Supervisor Elham AbolFateh
Editor in Chief Mohamed Wadie

Navoi As A Symbol of Uzbek Literature

Wed 09 Feb 2022 | 08:00 AM
Ahmad El-Assasy

February 9 marks the 581th anniversary of the birth of Alisher Navoi, a 15th-century poet, linguist and thinker who has come to play a central role in the nation-building process of Uzbekistan.

Alisher Navoi was a poet and thinker who is mostly remembered today in Uzbekistan for having championed the use of Chagatai that serves as the foundation for the modern literary and spoken Uzbek language.

He was born in Herat and spent the main part of his life there. Navoi's family was close to Timurid's palace. According to the information of great historian Hondamir, an old poet Lutfi met with Alisher Navoi, when he was a child and Lutfi appreciated his talent.

One of the Timurid's Husayn Boyqaro took the crown of Herat in 1469, and a new period began in Navoi's life. In 1469 he was given a title as a stamper and in 1472 as a minister of the state (vazir) by Husayn Boyqaro.

He was famous as a poet and a statesman and owned a great wealth at that time. During 1480 he built a number of madrasahs, 40 robots (the place where Karavan could have a little rest), 17 mosques, 10 honaqohs, 9 bath-houses, 9 bridges, 20 pools in Herat and in other parts of the country for his own money (from his own account).

Navoi was sent to Astrobod as a governor (head) in 1487. Husayn Boyqaro gave a title to Navoi as "Muqarribi hazrati sultoniy (the closest person to sultan)". One of the main features of that title was that who could do state work instead of Husayn Bayqaro.

Typically, Navoi was a Central Asian who crossed regions, cultures and languages during his entire life. He was born in 1441 in Herat (now in Afghanistan), studied in Mashhad (a city in Iran) and Samarkand (located in Uzbekistan), and died in Herat, where he is buried. He was a polymath who constructed buildings, served the local political power, and wrote in three languages (Chagatai, Persian and Arabic), mostly poetry.

One of his most famous works is the Muhakamat al-Lughatayn, (known in English as the “Judgment Between The Two Languages”) a treatise in which he compares the merits of Persian against Chagatai and concludes that the Turkic language is superior.

Such a statement was unusual, to say the least at this period, given the prestige attached to Persian and the relative lack of texts written in Chagatai. This is why Navoi is celebrated in the Turkic world, and especially in Uzbekistan, as the father of Uzbek literature. He took his pen name from the word “navo” which means melody, a poetic aspiration reflected in his ghazals, the short poems largely inspired by Sufi imagery in the Muslim world.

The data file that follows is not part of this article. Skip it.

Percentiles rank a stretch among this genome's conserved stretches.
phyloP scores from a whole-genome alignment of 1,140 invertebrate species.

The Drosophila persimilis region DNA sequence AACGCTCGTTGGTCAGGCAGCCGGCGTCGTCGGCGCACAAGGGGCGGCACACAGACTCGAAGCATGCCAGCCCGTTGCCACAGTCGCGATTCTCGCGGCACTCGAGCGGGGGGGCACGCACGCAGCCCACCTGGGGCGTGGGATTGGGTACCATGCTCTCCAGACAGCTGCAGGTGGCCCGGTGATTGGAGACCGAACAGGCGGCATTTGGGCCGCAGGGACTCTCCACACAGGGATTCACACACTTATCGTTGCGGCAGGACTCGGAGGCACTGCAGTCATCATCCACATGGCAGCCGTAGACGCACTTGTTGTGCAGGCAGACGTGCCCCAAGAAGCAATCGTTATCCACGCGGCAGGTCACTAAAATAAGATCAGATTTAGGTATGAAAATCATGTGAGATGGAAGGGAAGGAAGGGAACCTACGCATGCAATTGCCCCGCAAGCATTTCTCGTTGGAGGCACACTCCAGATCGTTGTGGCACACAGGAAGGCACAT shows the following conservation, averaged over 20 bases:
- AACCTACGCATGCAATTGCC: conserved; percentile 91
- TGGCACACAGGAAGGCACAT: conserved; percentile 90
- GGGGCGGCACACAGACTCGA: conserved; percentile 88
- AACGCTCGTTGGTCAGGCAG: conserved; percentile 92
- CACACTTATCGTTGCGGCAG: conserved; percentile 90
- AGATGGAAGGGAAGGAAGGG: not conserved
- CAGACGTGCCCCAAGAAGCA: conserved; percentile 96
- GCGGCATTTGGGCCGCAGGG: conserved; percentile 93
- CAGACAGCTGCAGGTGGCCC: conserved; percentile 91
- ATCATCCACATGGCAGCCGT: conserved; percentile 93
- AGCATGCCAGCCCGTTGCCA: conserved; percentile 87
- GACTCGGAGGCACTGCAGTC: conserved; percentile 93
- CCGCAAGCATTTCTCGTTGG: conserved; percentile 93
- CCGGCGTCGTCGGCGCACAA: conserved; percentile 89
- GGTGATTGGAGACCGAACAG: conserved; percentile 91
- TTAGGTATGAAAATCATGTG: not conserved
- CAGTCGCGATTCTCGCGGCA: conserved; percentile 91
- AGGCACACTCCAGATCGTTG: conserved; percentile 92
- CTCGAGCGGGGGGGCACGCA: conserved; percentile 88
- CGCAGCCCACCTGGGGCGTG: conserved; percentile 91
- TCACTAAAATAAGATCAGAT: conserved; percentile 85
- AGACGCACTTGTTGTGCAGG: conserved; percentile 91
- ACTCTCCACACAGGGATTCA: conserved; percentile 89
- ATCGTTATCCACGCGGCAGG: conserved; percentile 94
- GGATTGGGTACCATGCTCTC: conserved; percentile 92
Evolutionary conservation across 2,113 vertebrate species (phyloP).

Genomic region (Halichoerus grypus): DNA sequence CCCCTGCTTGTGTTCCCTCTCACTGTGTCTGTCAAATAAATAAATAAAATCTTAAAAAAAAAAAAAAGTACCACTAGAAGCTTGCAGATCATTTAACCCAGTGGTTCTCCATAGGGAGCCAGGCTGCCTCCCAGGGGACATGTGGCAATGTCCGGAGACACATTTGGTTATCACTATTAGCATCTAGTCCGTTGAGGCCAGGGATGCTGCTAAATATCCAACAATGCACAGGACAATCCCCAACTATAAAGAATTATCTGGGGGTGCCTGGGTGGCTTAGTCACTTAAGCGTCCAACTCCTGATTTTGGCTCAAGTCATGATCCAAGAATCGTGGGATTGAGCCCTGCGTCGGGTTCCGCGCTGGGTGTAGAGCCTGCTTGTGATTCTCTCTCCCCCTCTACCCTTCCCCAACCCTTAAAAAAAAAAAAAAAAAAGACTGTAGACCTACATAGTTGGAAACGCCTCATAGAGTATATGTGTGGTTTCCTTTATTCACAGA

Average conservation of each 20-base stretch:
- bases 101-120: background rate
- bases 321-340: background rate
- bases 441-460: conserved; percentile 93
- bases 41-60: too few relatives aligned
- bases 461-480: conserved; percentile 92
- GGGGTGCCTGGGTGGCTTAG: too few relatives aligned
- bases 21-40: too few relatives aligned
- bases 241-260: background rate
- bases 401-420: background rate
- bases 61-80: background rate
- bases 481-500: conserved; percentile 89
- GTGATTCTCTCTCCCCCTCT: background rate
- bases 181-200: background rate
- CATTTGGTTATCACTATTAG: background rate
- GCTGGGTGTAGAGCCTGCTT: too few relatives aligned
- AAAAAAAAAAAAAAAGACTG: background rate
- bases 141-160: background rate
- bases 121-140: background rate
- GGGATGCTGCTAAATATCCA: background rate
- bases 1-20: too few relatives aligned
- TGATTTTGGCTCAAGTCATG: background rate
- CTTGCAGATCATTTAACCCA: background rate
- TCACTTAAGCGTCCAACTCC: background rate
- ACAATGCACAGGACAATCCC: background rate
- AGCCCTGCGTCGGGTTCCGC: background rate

His most famous works include “Khamsa” (“The Quintuple), a collection of five epic poems that includes cult love stories, such as Farhad and Shirin, or Layli and Majnun, and the “Lison ut-Tayr”(“Language of the Birds”). He also wrote treatises to help other poets write in the Chagatai language, and embrace the Turkic heritage.

The main poetic work of Navoi is “Khamsa” written in Chagatai language. The Khamsa Genre appeared in 12th century and its founder was the great Azerbaijan poet Nizami Gyandjavi. He united five poems, five inpidual literary units: “Treasury of secrets”, “Khosrov i Shirin”, “Leili i Medzhnun”, “Seven planets”, “Iskandar-name”. They are different by their events but united by the idea, common message.

Alisher Navoi creates his “Khamsa” from 1483 to 1485 under direct influence of Djami. In this poem the poet expressed his life and creative experience as an artist, philosopher, and politician. Unlike the previous poets he tried to bring the reader closer to real perception of the world, give it more of a “worldly taste”.

Navoi’s “Khamsa” became an answer to “Khamsa” of Nizami Gyandjevi and an Indian poet Amir Khosrov Dehlevi who was writing in Persian language. By taking the plot and some formal particularities of composition Navoi gave an absolutely different interpretation of the subject and situations in his poem, new interpretation of the images and events.

A 1947 movie by Kamil Yarmatov, called “Alisher Navoiy”, embodies his image as a key figure in the nation-building process of a Soviet, albeit Uzbek, identity. The movie had cult status in the Soviet Union and includes a part, in the 21st minute, where Navoi defends the importance of a “Turkic language that can unite the people”.

After the independence of Uzbekistan Navoi's poems are widely studied. 254 handwritings of 24 works of Navoi are kept in the Academy of Sciences of Uzbekistan, in the Institute of Oriental Languages.